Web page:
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What Is a Tagine?
A tagine, sometimes spelled “tajine,” is a traditional Moroccan cooking vessel made of ceramic or unglazed clay with a round base and low sides. A cone-shaped cover sits on the base during cooking. The conical lid traps steam during cooking and returns the liquid to the clay pot, resulting in a moist dish with concentrated flavors.
Tagine is also the name for a Maghrebi, or North African, dish cooked in the tagine pot. Tagine is closely associated with Moroccan cuisine, where slow-cooked savory stews made with meat, poultry, or fish, are cooked with vegetables, aromatic spices, dried fruit, and nuts.
How to Use a Tagine
Follow this step-by-step guide to using a tagine.
- Season the tagine. A tagine should be seasoned before using to strengthen and seal it, and, if it is unglazed, to remove the taste of raw clay. To season, soak the lid and base in water for 2 hours. Dry the tagine and brush the interior and exterior of the lid and base with olive oil. Place the cookware in a cold oven and set the oven to 300°F. Bake for two hours, then turn off the oven and let tagine completely cool inside. Wash the tagine and brush once more with olive oil before using it.
- Make the base layer. The first step of cooking tagine is to place a layer of vegetables across the base of the pot, creating a cushion for the remaining ingredients. A bed of chopped onions, celery, or carrots will keep the meat from sticking to the bottom and burning during cooking. Chopped or whole garlic cloves can be added to the base for flavor.
- Add olive oil. Adding enough olive oil is important to make a rich sauce in tagine, most recipes recommend at least ¼ cup. You can find our complete guide to olive oil here.
- Add meat, poultry, or fish. In the center, add meat, poultry, or fish. Arrange in a mound in the center, leaving enough room to add additional vegetables around the edges. Arrange vegetables around the meat.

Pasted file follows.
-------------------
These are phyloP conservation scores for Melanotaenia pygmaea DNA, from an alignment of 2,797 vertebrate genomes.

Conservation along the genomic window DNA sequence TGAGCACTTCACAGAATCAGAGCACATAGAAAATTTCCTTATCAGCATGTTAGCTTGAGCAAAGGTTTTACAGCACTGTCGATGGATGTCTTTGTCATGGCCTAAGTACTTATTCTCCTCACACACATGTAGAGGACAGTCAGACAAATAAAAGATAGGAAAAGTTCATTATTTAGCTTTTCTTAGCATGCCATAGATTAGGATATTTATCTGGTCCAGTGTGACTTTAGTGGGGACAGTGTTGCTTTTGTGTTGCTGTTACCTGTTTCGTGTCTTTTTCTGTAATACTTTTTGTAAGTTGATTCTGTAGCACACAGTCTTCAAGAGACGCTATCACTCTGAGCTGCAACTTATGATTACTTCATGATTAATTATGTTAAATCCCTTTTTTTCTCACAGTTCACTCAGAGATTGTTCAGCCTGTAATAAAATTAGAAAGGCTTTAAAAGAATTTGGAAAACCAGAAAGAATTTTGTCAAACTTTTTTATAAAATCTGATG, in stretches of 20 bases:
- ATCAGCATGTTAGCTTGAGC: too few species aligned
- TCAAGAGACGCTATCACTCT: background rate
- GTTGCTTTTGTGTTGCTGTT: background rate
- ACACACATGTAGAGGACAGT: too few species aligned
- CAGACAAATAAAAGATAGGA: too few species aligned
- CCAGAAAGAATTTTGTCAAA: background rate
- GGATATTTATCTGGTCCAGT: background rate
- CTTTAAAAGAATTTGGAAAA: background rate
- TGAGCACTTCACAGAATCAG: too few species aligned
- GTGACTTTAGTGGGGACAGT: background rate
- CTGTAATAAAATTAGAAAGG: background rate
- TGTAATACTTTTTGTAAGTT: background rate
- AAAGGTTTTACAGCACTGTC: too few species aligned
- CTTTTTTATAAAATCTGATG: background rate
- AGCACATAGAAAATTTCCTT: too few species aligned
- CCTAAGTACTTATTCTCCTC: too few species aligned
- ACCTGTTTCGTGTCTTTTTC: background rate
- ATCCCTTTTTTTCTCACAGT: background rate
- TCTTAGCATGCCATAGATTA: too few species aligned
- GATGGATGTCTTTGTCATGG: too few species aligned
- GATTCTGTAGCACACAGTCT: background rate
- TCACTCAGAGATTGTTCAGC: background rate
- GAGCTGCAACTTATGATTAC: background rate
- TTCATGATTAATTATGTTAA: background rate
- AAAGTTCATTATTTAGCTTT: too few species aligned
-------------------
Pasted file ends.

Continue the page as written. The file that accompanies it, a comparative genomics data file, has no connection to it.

- Season with spices. Sprinkle spices generously over the meat and vegetables to make a rich, flavorful sauce. Spices that work well in tagine recipes are: cardamom, clove, cinnamon, ground coriander, cumin, paprika, mace, nutmeg, peppercorn, ground ginger, and ground turmeric.
- Garnish the dish. Presentation is an important part of making tagine. You can add color with strips of bell peppers, olives, or preserved lemon. Add tied bundles of fresh herbs like parsley, oregano, or cilantro.
- Add enough water or broth. Adding liquid such as water or chicken broth to the tagine keeps food moist while cooking. Pour water or chicken stock carefully into the side of the tagine, around 1 ½ cups for a small tagine, and 2 ½ cups for a large tagine. Adjust as needed according to the recipe.
- Cook the tagine. Avoid high heat to keep the tagine from cracking. Place it above the heat source, not directly on it (a diffuser is needed for electric stovetops). Place over low to medium-low heat until it reaches a slow simmer. The cooking time for recipes can vary with fish and chicken being shorter, and beef and lamb taking longer.
- Check the liquid. After 2 hours, check the level of the cooking liquid. If the liquid has already thickened, add another ¼ cup of liquid.
- Serving the tagine. Tagines double as a beautiful serving dish. Make sure to allow the tagine to cool down for 15 minutes before serving. Traditionally, tagine is served as a dish to share communally, using Moroccan bread to scoop and up the meat, vegetables, and sauce. Tagine is also delicious served over couscous.
7 Recipe Ideas for Your Moroccan Tagine
Now that you’ve mastered how to use your tagine, see below for some creative recipe ideas using your tagine.
- Moroccan lamb tagine. Tender seasoned lamb stew meat with chickpeas, dates, oranges, and almonds is a classic sweet and savory Moroccan dish. Serve over couscous to soak up its delicious sauce.
- Moroccan chicken with preserved lemons and olives. A fragrant chicken stew with spiced bone-in chicken thighs or chicken breasts cooked with tangy preserved lemons, sauteed onions, and savory green olives. Finish with sprigs of fresh cilantro.
- Moroccan chicken and apricot. The secret to this dish is using the North African spice blend, Ras El Hanout, made with cardamom, clove, ground cinnamon, coriander, ground cumin, paprika, mace, nutmeg, peppercorn, and turmeric. The spice blend adds a bold flavor to the chicken and makes a rich sauce. Dried apricots, tomatoes, and honey are added to the dish for a combination of savory and sweet.
- Kefta Mkaouara (Moroccan meatballs). A Moroccan meatball dish in a zesty tomato sauce. Eggs are often added to the dish at the end of cooking, resulting in poached eggs perfect for dipping with crusty Moroccan bread.
- Mqualli (Fish tagine). A classic fish dish with potatoes, tomatoes, and bell peppers. Any firm fish can be used such as swordfish, sea bass, or dorado. The sauce base is typically made with ginger, saffron, and extra virgin olive oil.
- Moroccan vegetable tagine. A vegetarian-friendly tagine made with chickpeas, carrots, russet potatoes, and sweet potatoes. Seasoned with harissa paste and a touch of sweetness from honey and golden raisins.
- Shakshuka. Shakshuka is a simple and delicious dish of eggs that are poached in a spiced tomato sauce that is cooked with onions, chili peppers and garnished with herbs. Shakshuka is traditionally cooked in a tagine, but it can also be made in a cast-iron pan or skillet. Try our recipe for shakshuka here.
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